BY ALEXANDER MATTHEWS
Past and present collide with iridescent effect on a misty evening in The Dream House, the new novel by Craig Higginson. As it observes the intersections between its small cast of deeply-etched characters, the novel tears open a set of truths far broader in scope than the claustrophobic confines of its Natal Midlands farm setting. Here is the complexity of contemporary South Africa — in all its anger and unease.
Inhabiting the book’s core is Patricia, who is halfheartedly packing up for the move to Durban the next morning: after decades of country life, it is time to downsize. She’s elderly but razor-sharp, assisted with quiet strength and grace by her domestic helper, Beauty, and her driver, Bheki. Outside, her senile husband roams, lost, confused by the new buildings that mysteriously now dot the farm.
And then – a visitor, from Patricia’s past (actually, from all of their pasts) arrives – not expected, and not quite welcome. The encounter sparks a remarkable meditation on forgiveness and forgetting, and on memory – both its inadequacies and its haunting power.
It’s a pleasure to read a novel this good: meticulously crafted sentences, vivid yet restrained — not a superfluous word in sight — depicting characters that are fleshy and flawed and fully realised.
Unsentimental but never cold, and capable of aching poignancy, The Dream House has one eyebrow arched wryly at the drama unfolding on its pages. That Higginson has achieved great acclaim as a playwright is hardly surprising. Not only does he have an acute ear, able to craft dialogue that rings true — but the book is also constructed rather like a play. The farmhouse is a set, and in the hours that span the novel’s length, the action never shifts far from it, with characters winding onto and off the pages like actors gracing a stage.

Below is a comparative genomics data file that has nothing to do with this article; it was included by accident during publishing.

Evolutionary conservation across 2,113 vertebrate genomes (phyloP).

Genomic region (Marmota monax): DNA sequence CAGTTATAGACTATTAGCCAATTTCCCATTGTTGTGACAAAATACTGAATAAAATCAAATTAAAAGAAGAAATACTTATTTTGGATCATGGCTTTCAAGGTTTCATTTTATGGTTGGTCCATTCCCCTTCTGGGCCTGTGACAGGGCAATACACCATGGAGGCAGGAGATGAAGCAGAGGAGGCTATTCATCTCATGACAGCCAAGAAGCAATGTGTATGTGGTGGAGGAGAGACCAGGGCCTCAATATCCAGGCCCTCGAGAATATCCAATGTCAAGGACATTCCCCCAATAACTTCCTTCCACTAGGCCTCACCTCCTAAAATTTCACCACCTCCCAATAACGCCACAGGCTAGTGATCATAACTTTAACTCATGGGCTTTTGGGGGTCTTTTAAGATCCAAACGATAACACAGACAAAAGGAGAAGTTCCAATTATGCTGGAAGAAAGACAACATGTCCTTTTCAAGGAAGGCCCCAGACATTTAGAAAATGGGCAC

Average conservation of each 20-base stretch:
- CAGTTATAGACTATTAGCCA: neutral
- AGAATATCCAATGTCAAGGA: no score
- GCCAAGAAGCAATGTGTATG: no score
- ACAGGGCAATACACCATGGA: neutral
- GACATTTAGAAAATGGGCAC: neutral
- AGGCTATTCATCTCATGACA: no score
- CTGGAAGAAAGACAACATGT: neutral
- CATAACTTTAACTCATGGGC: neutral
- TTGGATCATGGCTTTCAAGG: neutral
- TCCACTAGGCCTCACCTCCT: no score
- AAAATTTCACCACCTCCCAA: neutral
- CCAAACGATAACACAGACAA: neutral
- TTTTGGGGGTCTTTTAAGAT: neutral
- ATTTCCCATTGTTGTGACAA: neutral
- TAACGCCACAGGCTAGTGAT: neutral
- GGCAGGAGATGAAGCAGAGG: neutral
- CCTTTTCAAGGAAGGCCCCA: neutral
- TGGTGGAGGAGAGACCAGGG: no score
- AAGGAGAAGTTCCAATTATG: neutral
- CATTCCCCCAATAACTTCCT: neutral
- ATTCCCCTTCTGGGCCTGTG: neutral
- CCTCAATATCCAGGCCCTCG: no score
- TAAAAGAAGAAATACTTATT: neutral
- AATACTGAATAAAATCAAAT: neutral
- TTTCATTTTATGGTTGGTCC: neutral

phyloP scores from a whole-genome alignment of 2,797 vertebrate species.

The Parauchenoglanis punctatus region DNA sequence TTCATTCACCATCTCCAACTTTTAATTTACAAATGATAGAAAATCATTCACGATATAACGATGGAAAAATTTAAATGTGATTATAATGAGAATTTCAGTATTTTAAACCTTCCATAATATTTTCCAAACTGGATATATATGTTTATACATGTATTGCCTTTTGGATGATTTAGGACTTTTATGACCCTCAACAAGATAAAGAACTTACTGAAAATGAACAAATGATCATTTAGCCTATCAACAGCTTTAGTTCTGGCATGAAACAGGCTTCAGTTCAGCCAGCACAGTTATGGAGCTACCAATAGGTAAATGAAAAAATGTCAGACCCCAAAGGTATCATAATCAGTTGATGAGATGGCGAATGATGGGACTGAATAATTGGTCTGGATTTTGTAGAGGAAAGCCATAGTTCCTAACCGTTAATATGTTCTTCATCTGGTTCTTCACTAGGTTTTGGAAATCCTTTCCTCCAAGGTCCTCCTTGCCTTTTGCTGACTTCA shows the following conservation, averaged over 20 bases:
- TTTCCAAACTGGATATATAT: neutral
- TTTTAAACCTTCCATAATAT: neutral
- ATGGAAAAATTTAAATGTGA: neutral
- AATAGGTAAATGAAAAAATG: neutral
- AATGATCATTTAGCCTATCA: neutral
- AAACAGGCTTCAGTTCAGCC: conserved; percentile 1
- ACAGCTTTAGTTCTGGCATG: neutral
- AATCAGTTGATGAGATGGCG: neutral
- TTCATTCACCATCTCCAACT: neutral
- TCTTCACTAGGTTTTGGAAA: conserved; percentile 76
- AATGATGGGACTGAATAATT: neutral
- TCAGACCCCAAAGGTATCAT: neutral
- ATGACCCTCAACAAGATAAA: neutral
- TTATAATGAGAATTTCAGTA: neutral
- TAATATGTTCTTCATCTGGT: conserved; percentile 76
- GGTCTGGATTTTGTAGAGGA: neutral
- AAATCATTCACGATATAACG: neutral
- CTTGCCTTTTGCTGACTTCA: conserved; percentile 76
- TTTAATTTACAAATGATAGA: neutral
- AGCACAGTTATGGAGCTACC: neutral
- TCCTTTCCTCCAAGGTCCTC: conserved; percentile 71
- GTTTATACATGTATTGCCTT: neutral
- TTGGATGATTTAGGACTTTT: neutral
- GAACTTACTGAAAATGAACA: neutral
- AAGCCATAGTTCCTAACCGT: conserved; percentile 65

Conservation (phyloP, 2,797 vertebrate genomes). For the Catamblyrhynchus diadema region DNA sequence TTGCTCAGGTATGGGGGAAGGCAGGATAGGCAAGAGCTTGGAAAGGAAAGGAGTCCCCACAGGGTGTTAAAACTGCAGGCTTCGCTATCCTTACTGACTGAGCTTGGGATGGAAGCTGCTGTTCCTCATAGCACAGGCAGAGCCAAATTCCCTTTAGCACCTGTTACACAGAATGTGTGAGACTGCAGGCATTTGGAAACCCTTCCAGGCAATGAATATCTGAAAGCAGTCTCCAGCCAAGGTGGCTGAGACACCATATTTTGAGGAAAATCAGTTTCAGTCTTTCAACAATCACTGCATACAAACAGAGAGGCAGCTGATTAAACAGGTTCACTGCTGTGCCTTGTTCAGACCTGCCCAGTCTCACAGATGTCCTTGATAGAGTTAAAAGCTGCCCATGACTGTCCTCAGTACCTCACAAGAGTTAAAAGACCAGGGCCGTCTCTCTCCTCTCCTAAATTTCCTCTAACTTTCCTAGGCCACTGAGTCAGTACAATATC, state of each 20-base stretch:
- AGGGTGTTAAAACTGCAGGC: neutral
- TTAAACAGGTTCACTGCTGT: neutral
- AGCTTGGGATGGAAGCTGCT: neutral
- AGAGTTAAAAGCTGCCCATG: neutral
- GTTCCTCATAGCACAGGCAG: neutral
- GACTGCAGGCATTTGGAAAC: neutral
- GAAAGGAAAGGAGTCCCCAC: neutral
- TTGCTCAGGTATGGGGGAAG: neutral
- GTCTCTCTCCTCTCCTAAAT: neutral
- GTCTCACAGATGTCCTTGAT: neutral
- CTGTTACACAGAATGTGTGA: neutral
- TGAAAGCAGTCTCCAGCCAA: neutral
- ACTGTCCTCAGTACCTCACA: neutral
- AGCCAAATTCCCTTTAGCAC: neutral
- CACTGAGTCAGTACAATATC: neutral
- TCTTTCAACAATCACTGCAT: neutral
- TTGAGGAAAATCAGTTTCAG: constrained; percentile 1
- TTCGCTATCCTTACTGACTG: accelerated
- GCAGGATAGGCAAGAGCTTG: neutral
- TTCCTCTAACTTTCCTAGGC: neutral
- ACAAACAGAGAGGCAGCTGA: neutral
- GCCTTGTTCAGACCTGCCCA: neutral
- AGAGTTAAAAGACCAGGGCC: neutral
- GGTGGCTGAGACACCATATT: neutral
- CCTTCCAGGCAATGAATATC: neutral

The politically correct thought police may well be outraged that a middle class white male has dared to imagine the internal landscape of two black servants. I think it should be applauded. Why? Because imagination is a powerful bridge, helping us connect to lives that aren’t are own.
It’s unfashionable, admittedly, to believe this, but I think everyone – black, white; male, female; straight, gay – should endeavour to write outside themselves, because doing so is a means of striving towards understanding. Even if full understanding won’t ever be reached, surely partial understanding is better than none whatsoever? It’s certainly better than indifference.
Literature enables both the writer and the reader to inhabit other worlds, other lives; to think, to question, to look beyond. It pulls head out of sand. It makes us care. It reminds us that there are other views, other perspectives, other experiences — that between black and white there are many different shades of grey.
In The Dream House’s dusky murk, that is what Higginson achieves: not strident answers or misguided moralising, but rather a finely nuanced and restless questing that reverberates far beyond the final page.
The Dream House is published by Picador Africa.